In India, close to 70% of its population is dependent on land and agriculture for their livelihood, dignity and food security. India, close to 70% of its population is dependent on land and agriculture for their livelihood, dignity and food security. Out of 137.76 milions of operational land holding in the country, Madhya Pradesh has 8.87 million ha lands, of which only 0.45 million ha is owned by Schedule Caste/Schedule Tribe.

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#India – Woman agrees to return home , after husband promises toilet facility


PTI  Indore, December 25, 201
A pro-household toilet slogan
According to a report, more than 70 per cent families have no access to toilets in Madhya Pradesh. (For representation only)

A 27-year-old dalit woman has agreed to return to her husband‘s home at a village in Dewas district, after he promised before a court to get a proper toilet constructed at his place.

Savita, who got married to Mundlaana village resident Devkaran Malviya (30) about seven years back, left her husband’s home along with her two children three years ago and went to live with her parents as she felt a sense of shame at being forced to answer the nature’s call in the open.

Later, she filed a case in a local court seeking monthly maintenance from her husband. During the course of the case, it came to light that she had a dispute with her husband over their being no proper toilet facility in his house.

She told the magistrate court recently that she would not go to her husband’s home unless a proper toilet was built there.

Devkaran has assured the court that he would ensure a proper toilet at his home before January 10, which is the next date of hearing in the case.

The woman has agreed to return to her husband’s home after he ensures proper toilet facilities.

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#India – Tribal rights without benefits #mustread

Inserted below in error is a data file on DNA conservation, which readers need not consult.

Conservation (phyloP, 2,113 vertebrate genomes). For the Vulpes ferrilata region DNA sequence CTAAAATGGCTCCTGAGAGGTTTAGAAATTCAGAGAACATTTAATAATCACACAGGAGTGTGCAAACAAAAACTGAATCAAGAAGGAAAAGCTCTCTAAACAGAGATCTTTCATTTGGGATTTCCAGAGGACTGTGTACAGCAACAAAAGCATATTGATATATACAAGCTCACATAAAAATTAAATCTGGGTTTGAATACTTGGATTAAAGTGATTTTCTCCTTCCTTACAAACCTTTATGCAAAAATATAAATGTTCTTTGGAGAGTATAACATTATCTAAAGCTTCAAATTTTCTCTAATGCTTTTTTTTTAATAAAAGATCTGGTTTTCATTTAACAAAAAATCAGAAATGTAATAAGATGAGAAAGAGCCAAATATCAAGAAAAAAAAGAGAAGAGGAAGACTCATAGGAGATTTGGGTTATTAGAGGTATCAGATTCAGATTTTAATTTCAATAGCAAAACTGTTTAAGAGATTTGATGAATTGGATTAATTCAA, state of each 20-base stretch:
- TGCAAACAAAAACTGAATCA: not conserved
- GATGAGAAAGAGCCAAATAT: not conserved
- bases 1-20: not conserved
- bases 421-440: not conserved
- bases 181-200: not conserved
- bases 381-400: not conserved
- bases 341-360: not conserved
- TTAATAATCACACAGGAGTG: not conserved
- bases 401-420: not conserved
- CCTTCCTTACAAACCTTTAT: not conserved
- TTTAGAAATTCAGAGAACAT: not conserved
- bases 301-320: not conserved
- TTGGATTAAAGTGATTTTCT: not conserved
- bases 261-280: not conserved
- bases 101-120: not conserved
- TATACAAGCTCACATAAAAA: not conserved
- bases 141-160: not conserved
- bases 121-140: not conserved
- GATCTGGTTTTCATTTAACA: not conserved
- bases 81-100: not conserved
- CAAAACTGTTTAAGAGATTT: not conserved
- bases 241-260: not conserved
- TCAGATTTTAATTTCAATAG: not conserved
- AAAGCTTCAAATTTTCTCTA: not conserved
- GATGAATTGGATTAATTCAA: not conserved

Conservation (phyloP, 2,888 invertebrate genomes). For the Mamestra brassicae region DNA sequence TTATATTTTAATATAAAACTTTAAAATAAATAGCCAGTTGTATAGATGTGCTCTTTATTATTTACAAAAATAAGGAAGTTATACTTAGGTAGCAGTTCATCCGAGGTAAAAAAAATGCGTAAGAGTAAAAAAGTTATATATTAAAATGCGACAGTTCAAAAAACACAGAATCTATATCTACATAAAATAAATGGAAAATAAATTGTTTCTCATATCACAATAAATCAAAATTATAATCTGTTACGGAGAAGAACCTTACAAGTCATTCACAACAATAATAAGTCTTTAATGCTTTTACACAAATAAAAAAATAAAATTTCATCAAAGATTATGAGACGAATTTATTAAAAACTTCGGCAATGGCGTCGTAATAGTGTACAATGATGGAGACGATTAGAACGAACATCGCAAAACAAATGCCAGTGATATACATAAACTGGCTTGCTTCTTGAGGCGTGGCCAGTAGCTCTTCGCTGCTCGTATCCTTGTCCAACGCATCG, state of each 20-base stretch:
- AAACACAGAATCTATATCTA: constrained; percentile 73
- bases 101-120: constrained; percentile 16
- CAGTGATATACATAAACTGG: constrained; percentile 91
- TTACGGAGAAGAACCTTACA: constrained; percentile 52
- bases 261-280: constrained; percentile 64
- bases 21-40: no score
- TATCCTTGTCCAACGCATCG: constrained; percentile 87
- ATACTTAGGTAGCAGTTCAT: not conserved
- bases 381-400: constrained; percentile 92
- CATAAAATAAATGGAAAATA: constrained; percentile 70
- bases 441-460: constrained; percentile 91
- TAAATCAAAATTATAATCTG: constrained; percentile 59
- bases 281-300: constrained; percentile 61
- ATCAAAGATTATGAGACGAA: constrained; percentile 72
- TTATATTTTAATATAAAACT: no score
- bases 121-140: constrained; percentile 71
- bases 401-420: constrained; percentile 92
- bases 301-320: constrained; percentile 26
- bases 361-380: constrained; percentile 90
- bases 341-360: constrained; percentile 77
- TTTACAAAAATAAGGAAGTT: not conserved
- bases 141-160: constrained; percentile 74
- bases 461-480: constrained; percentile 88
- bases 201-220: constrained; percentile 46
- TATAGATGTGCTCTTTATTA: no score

A special lid allows non-biodegradable objects like plastic bottles to be flushed out. The excreta enters through a separate opening into  the digester tank

Over 1.3 million tribals and forest dwellers have got rights over the land they had been using for years under the Forest Rights Act. This can, in some way, be called contemporary India’s largest land regime change—from the forest administration to the rightful owners of forestland. The Act promises another bounty—access to government schemes. But six years after the Act was enforced, lives of the forest dwellers have not changed much. Not one state has initiated concrete steps to officially register the title holders in the state land records. Without this they remain what they used to be—officially non-existent.

Ahead of the general elections in 2014, Kumar Sambhav Shrivastava,Aparna PallaviM Suchitra and Richard Mahapatra travel to the forest districts of Odisha, Maharashtra, Madhya Pradesh and Andhra Pradesh to assess the impact of the landmark legislation

Owning a piece of the planet is overwhelming. For Lange Manjhi, resident of Jurakhaman village in Odisha’s Kalahandi district, it is much more than that. He grew up in the forest village and cultivated the land he inherited from his father. But he had no legal right over it. Rather, he was called an encroacher. And an encroacher has no right over government’s development schemes. He cannot even sell his paddy to government agencies, forget about getting government loan to invest in his farm.

So he felt liberated in June 2010 when the Odisha government recognised his land rights and gave him title certificates, or pattas, under the Forest Rights Act (FRA), 2006. That month, the state gave titles to 54 families over 146 hectares (ha) in Jurakhaman. Development has started to show in Jurakhaman. Its landscape speaks of the changes FRA has brought in. Of the 54 families, 24 got money from the government to build houses under the Indira Awaas Yojana.

Whether it is Andhra Pradesh’s Amrabad villageWhether it is Andhra Pradesh’s Amrabad village (seen in pic) or villages in other states with considerable forest cover and forest communities like Odisha or Madhya Pradesh, FRA implementation has been similar. Some forest dwellers have got land titles, some are waiting for it, but most are yet to reap the benefits of development schemes (Photo: M Suchitra)

Under the horticulture department’s programme, many have mango trees in their farms, a future money earner. A new lift irrigation project irrigates 24 ha of 14 families. Under the Mahatma Gandhi National Rural Employment Guarantee Act (MGNREGA), people have developed their farms. “We hope the production will increase,” says Manjhi.